Grant Awarded: £15,000
Phase Completed: Research and Development
Innovate Trust has supported people with physical and learning disabilities for more than 50 years. In the 1960s they developed the first supported living house in the United Kingdom and now support 275 people across Cardiff, Vale of Glamorgan and Rhondda Cynon Taf.
Their projects range from supported living services to providing training and development opportunities. More recently, Innovate Trust has been investigating around how the use of technology can improve wellbeing and independence for adults with learning disabilities.
Prompted by the people supported by the charity, a desire to increase independence for those individuals, and an approaching change to sleep-in payments for supported living houses, which had the potential to greatly increase costs associated with 24-hour care, Innovate Trust developed an Innovate to Save project to test how smart speakers and intelligent digital assistants (such as Amazon Alexa and Google Home) could meet the needs of adults with learning disabilities.
Innovate Trust tested whether the use of these devices reduced staff time spent on tasks that might be directly undertaken by the individual being cared for, such as turning on the lights, waking up with an alarm or being reminded to take medications. Further, if reduced staff time was achieved, it could lead to an overall reduction in the costs of running supported living houses.
Innovate Trust were also keen to evaluate what effects the technology has on enabling individuals to be more independent, maintain greater control over their lives and whether they experienced increased wellbeing, which would have additional positive spillover effects.
Working in Rhondda Cynon Taf, Innovate Trust installed Amazon Alexa devices and smart home hardware in two supported living settings and engaged with tenants to explore how they might be used. Devices were placed in bedrooms and communal spaces, and training delivered to tenants and care workers.
They found that many tasks were less time-consuming with the addition of the devices. For example, one individual had previously required up to one hour of support every day to be woken in the morning. Using his Alexa, he began to set his own alarm and use technology-enabled lights to help him wake and rise independently. The time that his care providers spent on this task could be used elsewhere.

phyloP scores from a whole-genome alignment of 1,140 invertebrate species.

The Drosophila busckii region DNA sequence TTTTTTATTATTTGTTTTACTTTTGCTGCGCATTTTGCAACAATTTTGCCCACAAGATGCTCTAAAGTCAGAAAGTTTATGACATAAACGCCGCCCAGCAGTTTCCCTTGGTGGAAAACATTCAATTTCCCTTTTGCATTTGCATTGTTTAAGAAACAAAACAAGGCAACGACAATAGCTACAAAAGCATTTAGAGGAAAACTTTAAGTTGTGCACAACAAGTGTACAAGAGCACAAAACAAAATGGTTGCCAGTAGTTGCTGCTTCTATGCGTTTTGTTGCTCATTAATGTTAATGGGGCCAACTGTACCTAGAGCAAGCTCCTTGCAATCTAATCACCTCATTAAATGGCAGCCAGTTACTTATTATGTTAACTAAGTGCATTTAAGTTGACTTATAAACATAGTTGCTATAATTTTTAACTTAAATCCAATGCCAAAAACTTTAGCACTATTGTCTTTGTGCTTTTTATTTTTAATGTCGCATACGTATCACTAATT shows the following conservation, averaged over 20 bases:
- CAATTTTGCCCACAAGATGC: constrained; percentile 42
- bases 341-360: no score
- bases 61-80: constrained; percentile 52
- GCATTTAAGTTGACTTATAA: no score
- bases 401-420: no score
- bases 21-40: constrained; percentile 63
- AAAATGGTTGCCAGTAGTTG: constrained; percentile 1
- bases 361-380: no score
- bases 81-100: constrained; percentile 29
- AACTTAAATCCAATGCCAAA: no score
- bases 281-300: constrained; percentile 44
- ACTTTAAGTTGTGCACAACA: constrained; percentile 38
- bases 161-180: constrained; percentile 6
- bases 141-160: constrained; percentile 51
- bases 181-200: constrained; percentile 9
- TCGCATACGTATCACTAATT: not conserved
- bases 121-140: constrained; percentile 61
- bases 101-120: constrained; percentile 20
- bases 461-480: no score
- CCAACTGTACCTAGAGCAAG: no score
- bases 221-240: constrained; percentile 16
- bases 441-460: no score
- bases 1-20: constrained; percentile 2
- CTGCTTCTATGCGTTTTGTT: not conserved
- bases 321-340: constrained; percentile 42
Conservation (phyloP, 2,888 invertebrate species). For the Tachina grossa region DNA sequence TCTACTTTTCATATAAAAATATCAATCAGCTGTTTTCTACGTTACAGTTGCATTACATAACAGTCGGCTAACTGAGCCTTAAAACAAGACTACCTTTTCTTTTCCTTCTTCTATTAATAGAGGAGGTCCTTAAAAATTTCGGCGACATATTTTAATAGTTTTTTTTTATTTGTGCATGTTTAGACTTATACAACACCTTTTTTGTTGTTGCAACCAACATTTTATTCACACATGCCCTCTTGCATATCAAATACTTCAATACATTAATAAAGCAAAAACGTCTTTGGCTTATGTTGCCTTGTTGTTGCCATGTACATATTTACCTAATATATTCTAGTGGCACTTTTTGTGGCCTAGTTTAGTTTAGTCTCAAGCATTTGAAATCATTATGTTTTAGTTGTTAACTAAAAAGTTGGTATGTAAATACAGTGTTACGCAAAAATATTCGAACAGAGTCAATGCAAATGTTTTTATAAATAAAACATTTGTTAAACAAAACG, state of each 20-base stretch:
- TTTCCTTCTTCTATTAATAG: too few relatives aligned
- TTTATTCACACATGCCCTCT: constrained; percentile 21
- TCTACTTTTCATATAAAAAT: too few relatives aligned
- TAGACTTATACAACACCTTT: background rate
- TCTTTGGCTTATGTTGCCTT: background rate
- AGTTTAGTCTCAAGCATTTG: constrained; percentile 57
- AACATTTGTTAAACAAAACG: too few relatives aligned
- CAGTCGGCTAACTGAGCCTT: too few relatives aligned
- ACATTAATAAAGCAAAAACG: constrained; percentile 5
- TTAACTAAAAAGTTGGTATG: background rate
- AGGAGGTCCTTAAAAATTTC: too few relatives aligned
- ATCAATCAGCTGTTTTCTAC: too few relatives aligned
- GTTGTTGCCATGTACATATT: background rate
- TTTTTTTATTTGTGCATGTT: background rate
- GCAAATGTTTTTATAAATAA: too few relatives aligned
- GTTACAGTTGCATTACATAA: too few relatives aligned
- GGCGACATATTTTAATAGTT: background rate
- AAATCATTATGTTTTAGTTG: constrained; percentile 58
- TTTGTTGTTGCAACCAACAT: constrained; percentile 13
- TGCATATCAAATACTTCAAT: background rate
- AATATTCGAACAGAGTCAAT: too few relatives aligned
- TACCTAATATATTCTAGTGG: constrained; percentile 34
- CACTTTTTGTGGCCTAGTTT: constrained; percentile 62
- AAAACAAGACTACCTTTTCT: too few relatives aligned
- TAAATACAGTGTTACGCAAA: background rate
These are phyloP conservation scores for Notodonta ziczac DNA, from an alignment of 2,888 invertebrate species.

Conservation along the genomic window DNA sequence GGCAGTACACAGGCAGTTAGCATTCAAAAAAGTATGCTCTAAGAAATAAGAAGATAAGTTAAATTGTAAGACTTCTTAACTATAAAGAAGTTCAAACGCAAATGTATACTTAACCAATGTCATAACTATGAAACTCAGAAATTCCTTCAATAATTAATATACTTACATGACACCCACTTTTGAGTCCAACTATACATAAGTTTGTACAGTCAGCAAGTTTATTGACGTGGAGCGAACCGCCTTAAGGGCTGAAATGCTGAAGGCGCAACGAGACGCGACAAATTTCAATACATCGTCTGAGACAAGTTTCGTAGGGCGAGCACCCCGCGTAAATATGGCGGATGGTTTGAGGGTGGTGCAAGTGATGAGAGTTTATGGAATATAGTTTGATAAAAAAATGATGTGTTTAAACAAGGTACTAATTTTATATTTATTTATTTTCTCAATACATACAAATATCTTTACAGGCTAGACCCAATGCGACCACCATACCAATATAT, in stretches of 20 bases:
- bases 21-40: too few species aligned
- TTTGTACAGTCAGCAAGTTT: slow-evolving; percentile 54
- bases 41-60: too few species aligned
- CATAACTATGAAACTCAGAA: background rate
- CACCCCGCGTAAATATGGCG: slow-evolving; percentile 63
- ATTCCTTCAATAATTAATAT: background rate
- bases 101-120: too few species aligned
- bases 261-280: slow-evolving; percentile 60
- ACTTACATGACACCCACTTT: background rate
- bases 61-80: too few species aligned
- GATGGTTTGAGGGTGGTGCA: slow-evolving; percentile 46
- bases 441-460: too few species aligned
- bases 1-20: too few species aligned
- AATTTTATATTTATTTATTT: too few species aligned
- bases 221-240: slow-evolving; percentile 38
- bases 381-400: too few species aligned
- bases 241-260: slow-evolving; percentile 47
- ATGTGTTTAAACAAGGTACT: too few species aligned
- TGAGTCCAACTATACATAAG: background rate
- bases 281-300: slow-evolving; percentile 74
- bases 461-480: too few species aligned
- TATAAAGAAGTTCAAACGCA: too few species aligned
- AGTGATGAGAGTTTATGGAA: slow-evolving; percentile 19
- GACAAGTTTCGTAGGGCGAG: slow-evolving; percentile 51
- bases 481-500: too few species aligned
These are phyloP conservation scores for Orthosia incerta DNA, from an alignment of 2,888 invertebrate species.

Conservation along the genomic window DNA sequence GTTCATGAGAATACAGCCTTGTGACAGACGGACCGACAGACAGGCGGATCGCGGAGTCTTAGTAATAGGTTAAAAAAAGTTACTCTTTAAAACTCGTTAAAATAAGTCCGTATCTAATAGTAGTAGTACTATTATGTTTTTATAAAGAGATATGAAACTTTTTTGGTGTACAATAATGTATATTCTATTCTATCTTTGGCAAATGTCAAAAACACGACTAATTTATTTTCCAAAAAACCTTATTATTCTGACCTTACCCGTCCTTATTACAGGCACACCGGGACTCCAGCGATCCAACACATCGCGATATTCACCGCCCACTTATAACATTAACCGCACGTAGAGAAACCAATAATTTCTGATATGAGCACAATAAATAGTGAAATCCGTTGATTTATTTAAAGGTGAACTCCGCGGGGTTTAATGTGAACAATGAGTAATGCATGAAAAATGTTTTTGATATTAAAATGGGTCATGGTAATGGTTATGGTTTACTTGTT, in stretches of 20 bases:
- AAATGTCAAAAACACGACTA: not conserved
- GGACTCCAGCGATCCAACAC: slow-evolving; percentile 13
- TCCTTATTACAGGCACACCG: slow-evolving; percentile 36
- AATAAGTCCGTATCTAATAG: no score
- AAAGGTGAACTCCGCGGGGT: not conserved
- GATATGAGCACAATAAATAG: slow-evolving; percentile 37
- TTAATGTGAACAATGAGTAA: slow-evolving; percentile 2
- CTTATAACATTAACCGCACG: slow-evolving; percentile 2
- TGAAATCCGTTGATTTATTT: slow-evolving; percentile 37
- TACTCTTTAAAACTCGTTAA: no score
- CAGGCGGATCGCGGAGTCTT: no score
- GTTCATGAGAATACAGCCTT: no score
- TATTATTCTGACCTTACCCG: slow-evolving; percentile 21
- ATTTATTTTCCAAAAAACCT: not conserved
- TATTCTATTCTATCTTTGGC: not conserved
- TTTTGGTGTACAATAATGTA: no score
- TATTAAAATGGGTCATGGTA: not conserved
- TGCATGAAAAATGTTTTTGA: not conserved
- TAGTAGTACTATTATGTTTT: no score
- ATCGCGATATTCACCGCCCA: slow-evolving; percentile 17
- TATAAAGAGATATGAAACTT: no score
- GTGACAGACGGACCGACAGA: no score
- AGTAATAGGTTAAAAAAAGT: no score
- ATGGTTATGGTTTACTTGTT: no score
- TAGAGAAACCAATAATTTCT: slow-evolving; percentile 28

Project participants observed an increased sense of wellbeing and independence as part of the project and found new ways to use their devices, such as telling jokes and creating personalised sensory experiences.
In this pilot phase, cost savings were estimated by contact hours. An exact model could not be tested without agreement from the local authority, which would require a change in their operating model. However, Innovate Trust estimate that there was potential to save more than £20,000 per year in the two supported living houses where the pilot took place. If the idea was developed to enable decreased need for sleep-in support, this would dramatically increase the savings possible.
Aversion to risk in using technology in care settings is a significant barrier especially without strong relationships with statutory authorities who are often cautious about changing long-standing and well-tested ways of caring for adults in supported living situations.
Working with individuals using a co-design approach can yield interesting and unexpected results; Innovate Trust engaged frequently and strongly with tenants to find out how the devices were being used, what additional support was needed and who the devices were suitable for.
Since completing the Research and Development phase of Innovate to Save, Innovate Trust has sourced over £17,000 in grant and in-kind funding to continue their project.
They have embarked on a new research partnership with the Human Factors Excellence (HuFex) research unit at Cardiff University School of Psychology.
Kieran Vass, Research Officer, Innovate Trust